What is the Difference Between a CRM and ERP (and Which to Get?)

Gabriel Nwatarali

Jun 07 2020

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Organizations need intelligent systems that can improve efficiency, productivity, and sales. ERP (Enterprise Resource Planning) and CRM (Customer Relationship Management) are such systems. CRM and ERP are both similar in several ways but quite different in core functions. CRM is much more concentrated on front-office processes, while ERP focuses on back-office activities within organizations. In this article, we’ll dive deep into the differences between CRM and ERP, explaining their functions, purpose, and benefits.

What is a CRM?

CRM refers to software that manages consumer interactions, improves customer relationships, and streamlines marketing, including sales processes. A CRM system can help your company increase sales from new and existing customers by managing all aspects of the customer experience.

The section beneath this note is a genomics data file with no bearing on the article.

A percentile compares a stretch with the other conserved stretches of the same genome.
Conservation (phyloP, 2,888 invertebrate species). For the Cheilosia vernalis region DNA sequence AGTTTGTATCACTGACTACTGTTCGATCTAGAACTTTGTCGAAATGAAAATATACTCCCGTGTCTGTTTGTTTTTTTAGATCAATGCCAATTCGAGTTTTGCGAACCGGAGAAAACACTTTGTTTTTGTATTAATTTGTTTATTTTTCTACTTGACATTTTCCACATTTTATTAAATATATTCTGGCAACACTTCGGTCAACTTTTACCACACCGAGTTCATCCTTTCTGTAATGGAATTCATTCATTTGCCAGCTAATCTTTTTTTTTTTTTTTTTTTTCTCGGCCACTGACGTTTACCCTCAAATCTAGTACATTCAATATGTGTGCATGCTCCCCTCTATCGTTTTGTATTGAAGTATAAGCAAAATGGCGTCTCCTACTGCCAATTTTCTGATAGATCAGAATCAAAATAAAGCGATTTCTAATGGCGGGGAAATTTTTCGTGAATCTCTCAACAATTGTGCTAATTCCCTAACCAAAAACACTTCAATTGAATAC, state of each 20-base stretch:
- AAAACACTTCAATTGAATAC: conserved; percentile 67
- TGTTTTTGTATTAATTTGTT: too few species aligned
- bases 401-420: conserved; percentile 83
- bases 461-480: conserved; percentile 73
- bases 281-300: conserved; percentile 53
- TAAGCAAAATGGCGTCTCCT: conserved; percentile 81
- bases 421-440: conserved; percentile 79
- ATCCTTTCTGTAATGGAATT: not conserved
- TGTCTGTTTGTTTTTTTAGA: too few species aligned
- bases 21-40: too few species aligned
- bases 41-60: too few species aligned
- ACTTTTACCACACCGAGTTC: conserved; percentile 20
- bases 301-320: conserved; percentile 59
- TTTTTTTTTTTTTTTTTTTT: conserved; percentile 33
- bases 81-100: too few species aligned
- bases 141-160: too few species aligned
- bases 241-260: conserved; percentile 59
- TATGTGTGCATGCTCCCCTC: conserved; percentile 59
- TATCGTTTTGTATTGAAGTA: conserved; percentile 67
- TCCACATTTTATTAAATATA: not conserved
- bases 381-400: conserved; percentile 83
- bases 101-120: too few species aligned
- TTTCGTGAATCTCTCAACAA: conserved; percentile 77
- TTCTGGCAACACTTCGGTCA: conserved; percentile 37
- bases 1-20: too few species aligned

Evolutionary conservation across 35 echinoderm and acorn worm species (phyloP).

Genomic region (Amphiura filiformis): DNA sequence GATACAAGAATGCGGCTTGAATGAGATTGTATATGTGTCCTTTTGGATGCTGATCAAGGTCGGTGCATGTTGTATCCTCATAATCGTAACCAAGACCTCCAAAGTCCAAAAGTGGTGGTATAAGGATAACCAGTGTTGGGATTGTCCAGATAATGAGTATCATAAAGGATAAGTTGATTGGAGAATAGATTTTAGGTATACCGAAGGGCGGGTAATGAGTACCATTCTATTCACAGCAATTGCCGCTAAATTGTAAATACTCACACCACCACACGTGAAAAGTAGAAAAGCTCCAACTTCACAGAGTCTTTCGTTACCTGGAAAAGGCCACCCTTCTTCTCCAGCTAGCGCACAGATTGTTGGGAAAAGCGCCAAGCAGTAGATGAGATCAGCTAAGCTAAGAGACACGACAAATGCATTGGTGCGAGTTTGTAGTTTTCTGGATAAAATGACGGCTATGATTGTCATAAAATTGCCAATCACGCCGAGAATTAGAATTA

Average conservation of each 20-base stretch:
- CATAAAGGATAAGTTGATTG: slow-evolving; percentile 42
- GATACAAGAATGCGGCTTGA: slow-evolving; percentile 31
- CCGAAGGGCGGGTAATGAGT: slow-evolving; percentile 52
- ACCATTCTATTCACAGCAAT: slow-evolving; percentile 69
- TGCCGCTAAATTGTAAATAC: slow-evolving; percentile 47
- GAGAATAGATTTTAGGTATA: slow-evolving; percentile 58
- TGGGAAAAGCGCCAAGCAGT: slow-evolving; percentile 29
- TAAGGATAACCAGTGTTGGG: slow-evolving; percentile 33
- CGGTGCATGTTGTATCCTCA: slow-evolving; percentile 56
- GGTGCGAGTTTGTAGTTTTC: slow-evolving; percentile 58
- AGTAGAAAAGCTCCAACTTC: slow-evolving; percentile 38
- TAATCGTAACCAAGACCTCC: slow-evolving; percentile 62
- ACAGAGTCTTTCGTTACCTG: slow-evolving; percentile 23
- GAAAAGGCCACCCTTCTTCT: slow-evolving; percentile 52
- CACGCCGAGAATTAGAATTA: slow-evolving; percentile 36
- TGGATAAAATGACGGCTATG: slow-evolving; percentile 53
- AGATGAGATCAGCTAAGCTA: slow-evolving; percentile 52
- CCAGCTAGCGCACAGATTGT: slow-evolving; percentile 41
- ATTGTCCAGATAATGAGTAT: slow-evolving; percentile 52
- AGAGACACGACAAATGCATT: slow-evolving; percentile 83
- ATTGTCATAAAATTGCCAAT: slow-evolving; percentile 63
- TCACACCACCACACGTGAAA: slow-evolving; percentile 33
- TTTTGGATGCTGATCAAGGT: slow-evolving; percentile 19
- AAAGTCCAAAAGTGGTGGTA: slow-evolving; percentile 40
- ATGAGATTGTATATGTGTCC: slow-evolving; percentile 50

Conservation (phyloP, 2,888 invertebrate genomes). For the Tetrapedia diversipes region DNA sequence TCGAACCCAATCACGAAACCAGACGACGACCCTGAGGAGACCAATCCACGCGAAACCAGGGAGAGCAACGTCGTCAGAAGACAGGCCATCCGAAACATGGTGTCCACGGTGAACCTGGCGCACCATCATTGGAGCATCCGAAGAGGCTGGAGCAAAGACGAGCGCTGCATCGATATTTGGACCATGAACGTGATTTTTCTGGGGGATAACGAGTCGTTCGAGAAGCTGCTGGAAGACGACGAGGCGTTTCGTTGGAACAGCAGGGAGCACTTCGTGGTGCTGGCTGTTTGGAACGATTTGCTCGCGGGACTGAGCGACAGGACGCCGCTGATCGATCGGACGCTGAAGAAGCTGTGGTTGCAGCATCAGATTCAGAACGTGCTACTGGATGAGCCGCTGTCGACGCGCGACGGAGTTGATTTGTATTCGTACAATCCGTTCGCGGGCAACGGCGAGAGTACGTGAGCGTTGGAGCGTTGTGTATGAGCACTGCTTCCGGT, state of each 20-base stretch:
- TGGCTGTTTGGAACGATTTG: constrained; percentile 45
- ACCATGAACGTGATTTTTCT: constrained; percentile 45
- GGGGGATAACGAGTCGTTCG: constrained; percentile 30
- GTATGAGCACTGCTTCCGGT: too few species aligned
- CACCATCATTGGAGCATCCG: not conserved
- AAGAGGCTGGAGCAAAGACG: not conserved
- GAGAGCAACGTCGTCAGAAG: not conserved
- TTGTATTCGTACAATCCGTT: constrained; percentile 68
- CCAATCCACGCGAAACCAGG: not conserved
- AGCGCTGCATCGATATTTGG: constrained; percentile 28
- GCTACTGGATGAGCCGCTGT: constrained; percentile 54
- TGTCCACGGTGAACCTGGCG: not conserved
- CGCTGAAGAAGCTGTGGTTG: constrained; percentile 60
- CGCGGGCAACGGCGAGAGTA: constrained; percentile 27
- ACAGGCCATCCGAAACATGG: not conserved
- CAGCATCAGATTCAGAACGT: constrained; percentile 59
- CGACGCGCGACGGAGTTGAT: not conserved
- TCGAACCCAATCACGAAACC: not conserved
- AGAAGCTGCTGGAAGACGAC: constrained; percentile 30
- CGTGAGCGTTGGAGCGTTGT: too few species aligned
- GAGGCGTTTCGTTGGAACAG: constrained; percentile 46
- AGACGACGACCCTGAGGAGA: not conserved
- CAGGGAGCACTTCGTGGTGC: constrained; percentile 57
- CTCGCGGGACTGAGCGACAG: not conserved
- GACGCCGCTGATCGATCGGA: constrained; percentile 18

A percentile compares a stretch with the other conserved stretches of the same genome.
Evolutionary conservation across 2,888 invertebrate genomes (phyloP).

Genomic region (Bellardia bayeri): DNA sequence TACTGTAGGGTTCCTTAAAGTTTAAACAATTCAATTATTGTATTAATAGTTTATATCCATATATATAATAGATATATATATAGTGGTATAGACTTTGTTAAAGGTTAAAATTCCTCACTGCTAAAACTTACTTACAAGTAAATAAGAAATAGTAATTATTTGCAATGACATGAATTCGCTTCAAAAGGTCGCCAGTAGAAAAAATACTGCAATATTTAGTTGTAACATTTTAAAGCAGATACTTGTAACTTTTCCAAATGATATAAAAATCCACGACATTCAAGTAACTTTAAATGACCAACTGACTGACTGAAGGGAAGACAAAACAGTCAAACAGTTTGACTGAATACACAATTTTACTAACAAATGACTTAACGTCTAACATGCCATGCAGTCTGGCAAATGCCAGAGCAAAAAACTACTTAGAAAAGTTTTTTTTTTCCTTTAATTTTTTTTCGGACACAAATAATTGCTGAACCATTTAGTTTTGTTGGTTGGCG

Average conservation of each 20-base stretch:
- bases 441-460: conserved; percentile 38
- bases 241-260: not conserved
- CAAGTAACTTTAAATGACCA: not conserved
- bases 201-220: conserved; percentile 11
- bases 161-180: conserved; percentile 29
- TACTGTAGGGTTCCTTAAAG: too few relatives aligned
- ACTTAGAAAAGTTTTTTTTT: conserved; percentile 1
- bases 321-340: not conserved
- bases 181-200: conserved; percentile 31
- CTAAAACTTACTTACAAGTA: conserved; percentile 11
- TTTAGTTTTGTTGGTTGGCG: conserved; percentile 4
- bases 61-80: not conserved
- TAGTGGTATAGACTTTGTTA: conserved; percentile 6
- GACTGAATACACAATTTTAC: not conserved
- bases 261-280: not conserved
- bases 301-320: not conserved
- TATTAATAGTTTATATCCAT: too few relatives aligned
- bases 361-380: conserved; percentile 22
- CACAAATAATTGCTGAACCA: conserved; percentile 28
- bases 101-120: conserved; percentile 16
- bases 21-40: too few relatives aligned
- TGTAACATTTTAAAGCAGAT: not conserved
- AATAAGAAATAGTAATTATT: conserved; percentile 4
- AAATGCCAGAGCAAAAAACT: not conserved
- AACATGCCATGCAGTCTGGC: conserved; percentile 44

For example, someone from the marketing department in another region can use information about a particular customer to send a personalized sales email. They can also edit or add new information to the account. All they have to do is use the CRM’s search function to pull up the record.

CRM systems are typically easier to use, which reduces the cost of onboarding. For instance, Monday.com features customizable templates you can use to expedite the integration of your sales and marketing processes. Some CRM systems can also handle things like earnings projections, invoicing, and include AI-driven decision-making features.

Here are some core functions to expect if you choose a CRM, though not a limited list.

  • Monitor consumer behavior, such as purchase patterns, to provide insights you can use to increase sales.
  • Lead qualification and customer acquisition support features, such as sales funnel management.
  • Automatically identify lead and sales origin to help focus your marketing efforts.
  • Automate reoccurring sales and marketing tasks, including managing campaigns.
  • Enable greater efficiency of customer support with intelligent features.
  • Automate sales outreach and follow up.
  • Confirm and fulfill orders, including drafting or terminating contracts.
  • Manage contacts or accounts.
  • Automatically receive alerts concerning consumer interaction, such as prospect follow-ups, lead acquisitions, newsletter subscriptions, lead revisits, and others.